"What happened?"

Charlie turned back to her and looked her straight in the eye, as if she could finally give him the answer.

"I wish I knew."


The CMO pulls Carter from the mission at the last minute. In all the confusion that comes later, Charlie never finds out why. He's only thankful that she was pulled, because he never wanted to see her broken like that.

SG-1 goes out a man short and comes back one shorter. Almost two, if you count Jackson, because by the time the psychiatrists and the physiotherapists are finished with him, and the assessments have been made, there's no way Daniel's going to step through the gate and be a functional member of an SG team again.

The thing is, nobody saw it coming. Oh, they should have. They've been riding the wave of success for far too long. Something was bound to give.

Charlie isn't sure if it was because they went out short, or if it was just the wrong place at the wrong time, but when Teal'c's radio message for backup comes in, the whole base scrambles to mount the rescue.

They manage to bring Teal'c back in one piece, and Jackson is at least breathing. Jack, well… there's already plans in place to go back and retrieve the body.

Of course Sam finds out right away; it's her team, after all, but Charlie doesn't get a chance to check on her until hours later. Not that he thinks she'll need to be coddled and handled with care, but Charlie knows very well the kind of bond that holds a team together. She's going to blame herself for not being there, for letting them down. She's going to hate herself for not being able to save them.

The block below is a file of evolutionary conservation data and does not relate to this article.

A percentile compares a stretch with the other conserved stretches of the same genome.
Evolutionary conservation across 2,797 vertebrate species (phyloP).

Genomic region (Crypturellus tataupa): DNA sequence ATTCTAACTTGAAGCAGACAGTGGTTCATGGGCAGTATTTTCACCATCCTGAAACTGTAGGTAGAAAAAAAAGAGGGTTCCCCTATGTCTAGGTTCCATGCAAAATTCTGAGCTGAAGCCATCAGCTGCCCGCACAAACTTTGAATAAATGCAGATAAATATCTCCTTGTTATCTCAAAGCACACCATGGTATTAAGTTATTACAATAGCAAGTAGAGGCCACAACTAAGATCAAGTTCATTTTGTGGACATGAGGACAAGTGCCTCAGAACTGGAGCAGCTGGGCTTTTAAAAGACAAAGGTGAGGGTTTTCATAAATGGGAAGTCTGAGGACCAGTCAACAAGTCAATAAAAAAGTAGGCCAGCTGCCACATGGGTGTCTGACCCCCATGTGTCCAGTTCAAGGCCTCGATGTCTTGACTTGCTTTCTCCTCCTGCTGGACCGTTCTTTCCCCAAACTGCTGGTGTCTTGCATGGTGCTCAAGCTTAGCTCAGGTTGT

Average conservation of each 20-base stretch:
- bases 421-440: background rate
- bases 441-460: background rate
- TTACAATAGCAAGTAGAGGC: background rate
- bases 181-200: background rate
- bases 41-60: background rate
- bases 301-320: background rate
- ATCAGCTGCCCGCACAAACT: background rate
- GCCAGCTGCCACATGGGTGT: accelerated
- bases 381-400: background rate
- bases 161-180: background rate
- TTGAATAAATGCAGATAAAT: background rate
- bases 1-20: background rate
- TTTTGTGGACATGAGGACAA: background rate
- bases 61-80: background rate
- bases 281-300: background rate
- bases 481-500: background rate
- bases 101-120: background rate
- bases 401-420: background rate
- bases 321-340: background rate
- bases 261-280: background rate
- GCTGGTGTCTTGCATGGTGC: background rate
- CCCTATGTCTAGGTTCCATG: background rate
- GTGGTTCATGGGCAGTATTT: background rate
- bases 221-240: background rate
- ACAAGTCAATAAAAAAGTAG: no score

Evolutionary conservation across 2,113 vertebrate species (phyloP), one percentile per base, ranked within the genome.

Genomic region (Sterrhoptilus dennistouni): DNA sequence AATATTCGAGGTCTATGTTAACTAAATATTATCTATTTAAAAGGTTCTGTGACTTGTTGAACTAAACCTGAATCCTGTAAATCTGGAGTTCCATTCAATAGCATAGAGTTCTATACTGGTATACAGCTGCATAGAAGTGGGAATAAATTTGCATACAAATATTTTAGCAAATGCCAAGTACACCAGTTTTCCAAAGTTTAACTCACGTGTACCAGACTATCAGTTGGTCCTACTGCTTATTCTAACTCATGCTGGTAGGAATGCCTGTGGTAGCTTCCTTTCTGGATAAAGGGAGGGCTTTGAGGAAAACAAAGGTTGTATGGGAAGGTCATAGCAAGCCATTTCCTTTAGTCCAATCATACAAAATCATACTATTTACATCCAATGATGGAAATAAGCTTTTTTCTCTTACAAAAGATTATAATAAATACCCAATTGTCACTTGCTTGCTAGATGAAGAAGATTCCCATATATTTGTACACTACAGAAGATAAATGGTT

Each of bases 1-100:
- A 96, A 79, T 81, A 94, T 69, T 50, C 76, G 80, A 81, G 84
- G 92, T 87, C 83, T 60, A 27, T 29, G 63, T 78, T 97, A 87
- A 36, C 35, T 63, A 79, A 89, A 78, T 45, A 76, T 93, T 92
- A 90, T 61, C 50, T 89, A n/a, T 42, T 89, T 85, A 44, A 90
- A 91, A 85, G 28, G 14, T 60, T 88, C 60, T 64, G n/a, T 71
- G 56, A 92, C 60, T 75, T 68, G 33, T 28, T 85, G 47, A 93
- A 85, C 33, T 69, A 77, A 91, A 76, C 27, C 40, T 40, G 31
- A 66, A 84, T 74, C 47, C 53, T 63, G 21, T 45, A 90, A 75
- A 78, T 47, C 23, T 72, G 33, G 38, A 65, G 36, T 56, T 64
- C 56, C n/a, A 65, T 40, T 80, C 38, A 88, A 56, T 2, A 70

Charlie tries to get through the day by following procedure and protocol. He leads the team assigned for the retrieval and tries not to remember how he stood behind Jack at his son's funeral and watched the man try not to cry. He tries not to think about Kuwait, or Thailand, or Russia, or any of the other number of missions they'd been on together that don't show up in either of their files. When he puts his hand through the drywall outside Hammond's office after he's told that under no circumstances will they be returning to hunt down the people who killed Jack, he doesn't feel the slightest bit guilty about the damage.